Back to basics: Navigation

“The  sun  never  sets  on  the  British  Empire”

To a degree, the story of navigation is the story of the British Empire. Don’t believe me? Well, read on! Today, maps from around the world use a system of longitudes and latitudes. These are imaginary lines all over the earth, with longitudes running from the north pole to the south pole, and latitudes encircling earth, parallel to the equator.

Before the mid-1800s, anyone was free to make their own maps, using whatever measurements they liked. While the north and south poles are fixed references, the earth doesn’t have a “west pole” or “east pole”. North and south are absolute directions, while east and west are relative to where you are. After all, if you travelled either due east, or due west, in a perfectly straight line parallel to the equator, you will eventually end up back where you are right now.

Prime  meridian

Latitudes refer to how far north, or south you are from the equator, and those values remain constant, but to determine where the centre of the map is (and therefore deciding which is east and which is west) is an arbitrary decision. That centre line is called the prime meridian, and less than 200 years ago there were multiple prime meridians in use. That meant that geographic references were dependent on whose map you were using. Britain, the birthplace of the Industrial Revolution, and centre of the British Empire, dominated the seas during that time, and the Royal Geography Society set about trying to standardise the maps.

Greenwich  Meridian

In London, you will find the Greenwich Royal Observatory, and it was here that Britain first established it’s own prime meridian, the Greenwich Meridian. It was placed where it is purely because King Charles had the Royal Observatory built in Greenwich Park, which meant, as it was a royal park, he already owned the land, and no money needed spending to first buy land. Obviously, the scientists working there were free to choose the location of their prime meridian, so they chose it to run straight through their observatory.

This was quite common, and France had its own prime meridian, running through its own observatory in Paris, while many other countries had their own prime meridian, typically running through their capital cities.

British  maps

Why does everyone use the Greenwich Meridian today? Purely because of Britain’s Empire, and navy. British maps rapidly became the de facto standard, even outside of the Royal Navy, and by the late 1800s, it’s estimated that over two thirds of all shipping used maps based on the Greenwich Meridian. This lead to President Arthur, of the USA, holding a summit in 1884, attended by 25 nations, to cement international agreement for the Greenwich Meridian to be formally recognised as what everyone will use.

Aside from national pride being a thing (and that caused France to refuse to use the Greenwich Meridian for several decades yet, before even they finally relented) it really does make sense for the entire planet to agree on which prime meridian to use. It really could have been anywhere, but in the end, we all agreed on the Greenwich Meridian.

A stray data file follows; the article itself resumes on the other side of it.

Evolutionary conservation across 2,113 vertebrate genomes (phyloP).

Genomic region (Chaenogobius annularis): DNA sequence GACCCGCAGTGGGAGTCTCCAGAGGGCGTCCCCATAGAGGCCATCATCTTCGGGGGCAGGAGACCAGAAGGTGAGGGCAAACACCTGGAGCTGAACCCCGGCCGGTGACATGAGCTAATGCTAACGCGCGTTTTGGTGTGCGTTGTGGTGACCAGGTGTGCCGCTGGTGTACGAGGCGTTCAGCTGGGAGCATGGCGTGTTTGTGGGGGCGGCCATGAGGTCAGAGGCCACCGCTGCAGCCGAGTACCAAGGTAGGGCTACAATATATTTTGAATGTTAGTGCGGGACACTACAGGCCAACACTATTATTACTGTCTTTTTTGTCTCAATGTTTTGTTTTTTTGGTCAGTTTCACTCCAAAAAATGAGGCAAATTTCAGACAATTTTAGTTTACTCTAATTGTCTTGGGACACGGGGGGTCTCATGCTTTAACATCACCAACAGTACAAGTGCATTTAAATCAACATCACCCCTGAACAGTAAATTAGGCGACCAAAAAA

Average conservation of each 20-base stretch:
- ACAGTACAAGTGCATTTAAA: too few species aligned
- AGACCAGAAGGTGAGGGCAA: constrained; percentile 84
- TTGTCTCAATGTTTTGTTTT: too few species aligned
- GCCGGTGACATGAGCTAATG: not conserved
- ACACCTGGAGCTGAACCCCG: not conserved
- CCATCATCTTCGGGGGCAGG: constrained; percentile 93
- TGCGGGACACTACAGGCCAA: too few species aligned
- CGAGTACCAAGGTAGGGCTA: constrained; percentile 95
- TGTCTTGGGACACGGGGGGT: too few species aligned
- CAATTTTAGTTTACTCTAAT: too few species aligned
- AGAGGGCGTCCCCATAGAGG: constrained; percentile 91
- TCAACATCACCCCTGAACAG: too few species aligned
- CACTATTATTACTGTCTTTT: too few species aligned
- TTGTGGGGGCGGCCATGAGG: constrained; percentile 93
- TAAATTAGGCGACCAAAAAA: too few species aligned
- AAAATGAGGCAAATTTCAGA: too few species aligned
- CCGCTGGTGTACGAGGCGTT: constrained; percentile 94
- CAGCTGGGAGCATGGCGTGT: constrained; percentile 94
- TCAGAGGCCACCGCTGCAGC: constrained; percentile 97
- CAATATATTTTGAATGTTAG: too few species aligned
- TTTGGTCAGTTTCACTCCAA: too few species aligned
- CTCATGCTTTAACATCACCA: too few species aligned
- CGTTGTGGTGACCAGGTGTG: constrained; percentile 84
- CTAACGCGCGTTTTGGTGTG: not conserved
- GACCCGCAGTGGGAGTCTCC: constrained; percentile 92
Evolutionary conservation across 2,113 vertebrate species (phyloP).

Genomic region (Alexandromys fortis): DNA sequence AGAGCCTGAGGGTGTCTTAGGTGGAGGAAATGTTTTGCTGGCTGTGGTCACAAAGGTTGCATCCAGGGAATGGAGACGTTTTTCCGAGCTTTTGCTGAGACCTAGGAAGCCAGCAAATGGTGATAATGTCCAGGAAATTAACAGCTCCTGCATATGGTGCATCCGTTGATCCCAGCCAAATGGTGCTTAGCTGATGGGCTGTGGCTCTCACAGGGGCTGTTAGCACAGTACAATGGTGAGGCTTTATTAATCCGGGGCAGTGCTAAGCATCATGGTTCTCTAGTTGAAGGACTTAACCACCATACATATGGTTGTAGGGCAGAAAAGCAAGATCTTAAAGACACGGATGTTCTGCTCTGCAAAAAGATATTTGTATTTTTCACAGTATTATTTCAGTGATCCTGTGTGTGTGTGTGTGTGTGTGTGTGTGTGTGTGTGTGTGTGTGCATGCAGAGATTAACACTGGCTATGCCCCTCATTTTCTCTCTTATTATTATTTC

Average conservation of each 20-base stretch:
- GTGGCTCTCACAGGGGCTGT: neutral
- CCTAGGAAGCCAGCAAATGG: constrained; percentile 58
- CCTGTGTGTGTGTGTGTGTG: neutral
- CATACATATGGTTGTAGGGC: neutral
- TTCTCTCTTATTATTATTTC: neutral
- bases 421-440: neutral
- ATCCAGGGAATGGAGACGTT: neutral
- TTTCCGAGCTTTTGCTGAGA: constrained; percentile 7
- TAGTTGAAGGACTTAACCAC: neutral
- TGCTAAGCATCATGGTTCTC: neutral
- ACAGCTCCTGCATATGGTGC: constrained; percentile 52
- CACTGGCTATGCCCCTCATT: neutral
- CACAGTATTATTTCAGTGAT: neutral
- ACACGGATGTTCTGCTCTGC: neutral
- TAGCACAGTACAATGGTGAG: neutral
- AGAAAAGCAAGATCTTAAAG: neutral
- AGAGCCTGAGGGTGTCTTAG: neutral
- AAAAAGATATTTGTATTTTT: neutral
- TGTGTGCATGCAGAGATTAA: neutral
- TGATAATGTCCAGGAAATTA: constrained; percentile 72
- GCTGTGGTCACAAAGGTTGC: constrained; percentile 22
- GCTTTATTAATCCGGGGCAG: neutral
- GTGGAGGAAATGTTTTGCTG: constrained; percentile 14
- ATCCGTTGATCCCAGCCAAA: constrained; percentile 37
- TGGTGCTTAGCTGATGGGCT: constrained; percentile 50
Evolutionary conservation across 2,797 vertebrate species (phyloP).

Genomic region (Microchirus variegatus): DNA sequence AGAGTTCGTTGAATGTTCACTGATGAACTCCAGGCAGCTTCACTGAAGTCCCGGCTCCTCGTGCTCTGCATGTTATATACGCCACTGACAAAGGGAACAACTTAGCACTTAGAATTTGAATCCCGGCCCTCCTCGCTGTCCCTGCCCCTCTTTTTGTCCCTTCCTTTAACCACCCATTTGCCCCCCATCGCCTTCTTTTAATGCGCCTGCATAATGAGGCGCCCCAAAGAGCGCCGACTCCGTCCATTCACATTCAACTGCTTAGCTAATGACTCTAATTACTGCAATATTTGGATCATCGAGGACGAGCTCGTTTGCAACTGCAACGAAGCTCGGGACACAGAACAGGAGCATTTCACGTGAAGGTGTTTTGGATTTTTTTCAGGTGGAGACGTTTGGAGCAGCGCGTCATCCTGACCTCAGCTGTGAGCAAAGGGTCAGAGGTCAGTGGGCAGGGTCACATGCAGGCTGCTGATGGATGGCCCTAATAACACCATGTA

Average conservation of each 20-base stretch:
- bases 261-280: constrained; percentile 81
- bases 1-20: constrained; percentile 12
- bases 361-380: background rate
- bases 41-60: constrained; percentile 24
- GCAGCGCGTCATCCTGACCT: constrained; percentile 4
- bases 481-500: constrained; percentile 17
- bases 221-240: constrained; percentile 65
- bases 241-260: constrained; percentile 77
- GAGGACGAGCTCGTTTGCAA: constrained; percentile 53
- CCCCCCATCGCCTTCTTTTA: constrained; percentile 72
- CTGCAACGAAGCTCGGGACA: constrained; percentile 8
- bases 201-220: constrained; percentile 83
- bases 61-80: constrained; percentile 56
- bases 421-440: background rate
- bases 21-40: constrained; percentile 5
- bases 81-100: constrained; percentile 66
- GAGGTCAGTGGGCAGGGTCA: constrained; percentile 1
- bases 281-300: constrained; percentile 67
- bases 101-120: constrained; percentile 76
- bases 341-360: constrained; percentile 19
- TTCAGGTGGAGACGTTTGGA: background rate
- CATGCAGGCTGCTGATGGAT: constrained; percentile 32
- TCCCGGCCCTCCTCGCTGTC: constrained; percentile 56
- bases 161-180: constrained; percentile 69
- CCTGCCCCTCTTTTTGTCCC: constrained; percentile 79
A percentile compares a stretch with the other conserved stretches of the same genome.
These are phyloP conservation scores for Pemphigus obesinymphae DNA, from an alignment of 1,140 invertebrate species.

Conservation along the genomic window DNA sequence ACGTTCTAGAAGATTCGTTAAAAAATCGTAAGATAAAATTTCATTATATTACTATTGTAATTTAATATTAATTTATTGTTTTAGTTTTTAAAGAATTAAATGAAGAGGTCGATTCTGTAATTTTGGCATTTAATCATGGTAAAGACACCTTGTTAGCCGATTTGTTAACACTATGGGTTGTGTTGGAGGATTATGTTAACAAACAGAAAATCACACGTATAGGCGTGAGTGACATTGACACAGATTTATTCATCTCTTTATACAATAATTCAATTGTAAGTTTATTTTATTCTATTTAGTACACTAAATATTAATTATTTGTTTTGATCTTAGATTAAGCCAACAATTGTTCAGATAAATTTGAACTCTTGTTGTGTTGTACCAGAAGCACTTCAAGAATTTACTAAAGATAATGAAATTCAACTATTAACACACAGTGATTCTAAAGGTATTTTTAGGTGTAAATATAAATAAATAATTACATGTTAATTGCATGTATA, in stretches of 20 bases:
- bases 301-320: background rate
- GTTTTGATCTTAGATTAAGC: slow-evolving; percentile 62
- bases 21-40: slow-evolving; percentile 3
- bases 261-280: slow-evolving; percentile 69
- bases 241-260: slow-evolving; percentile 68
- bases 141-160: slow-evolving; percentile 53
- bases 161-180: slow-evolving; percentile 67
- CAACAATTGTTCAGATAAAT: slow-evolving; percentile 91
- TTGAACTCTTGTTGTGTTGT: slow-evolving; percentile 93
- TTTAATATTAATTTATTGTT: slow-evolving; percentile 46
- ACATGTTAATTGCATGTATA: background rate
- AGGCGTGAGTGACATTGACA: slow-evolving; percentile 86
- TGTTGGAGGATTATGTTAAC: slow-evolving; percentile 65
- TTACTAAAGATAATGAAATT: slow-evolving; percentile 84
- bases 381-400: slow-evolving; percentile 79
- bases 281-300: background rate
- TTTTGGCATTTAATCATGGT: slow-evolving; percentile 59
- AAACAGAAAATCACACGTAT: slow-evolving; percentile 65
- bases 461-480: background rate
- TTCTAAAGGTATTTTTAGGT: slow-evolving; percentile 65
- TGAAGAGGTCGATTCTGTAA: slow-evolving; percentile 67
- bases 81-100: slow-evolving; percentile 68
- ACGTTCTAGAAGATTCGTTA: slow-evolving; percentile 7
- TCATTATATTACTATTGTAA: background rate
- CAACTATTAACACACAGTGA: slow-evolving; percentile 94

As I said above, latitude refers to how far away from the equator you are, and it can be a positive number (north of the equator) or a negative number (south of it). There are some important latitudes that you may use in normal conversation – the tropics, and the arctic or antarctic circles. The Tropic of Cancer, in the northern hemisphere, and the Tropic of Capricorn, in the southern hemisphere are each just over 23 degrees away from the equator, and the part of the world between those two is called the tropics, or tropical area.


Longitude is the measure of how many degrees you are east, or west, of the Greenwich Meridian, and when combined with the latitude, pinpoints your position on a map just like a reference in a game of Battleships would.


In the UK, the de facto king of paper maps is Ordnance Survey, or OS Maps. Their Landranger series of maps are legendary, and highly detailed. OS Maps were formed when the British armed forces ran into trouble in Scotland, during the Jacobite uprising, and found they had no accurate maps. The Crown dictated that this must be rectified, and Ordnance Survey was founded. In a later post, we’ll examine the grid reference system commonly used by OS maps (and often commonly used elsewhere) and see how that differs from using longitude and latitude for determining where you are on the map.

Digital  maps

The world has moved on a great deal since then. Accurate maps were once seen as military assets, and therefore restricted. As recently as 15 years ago, Turkey didn’t allow civilians access to the equivalent of Landranger maps for Turkey, but then technologies such as Google Maps, and the superb Open Street Map came along and opened Pandora’s Box.

GPS (simply Global Positioning System) and later variants, such as GLONASS (built by the USSR) and Galileo (the EU’s offering) were all initially military technology, which has expanded into civilian use. In terms of navigation, our options are more wider, far more accurate, and far easier to use than the Vikings’ solar compass and sunstone, or even a comparatively modern sextant. You probably own a smartphone with integrated satellite navigation, capable of using at least the GPS, Galileo or GLONASS systems.

As in every other walk of life, you will run into purists, who proclaim that paper maps are the best. In some situations, that may well be true, but overall, digital navigation is quicker, easier and more accurate.

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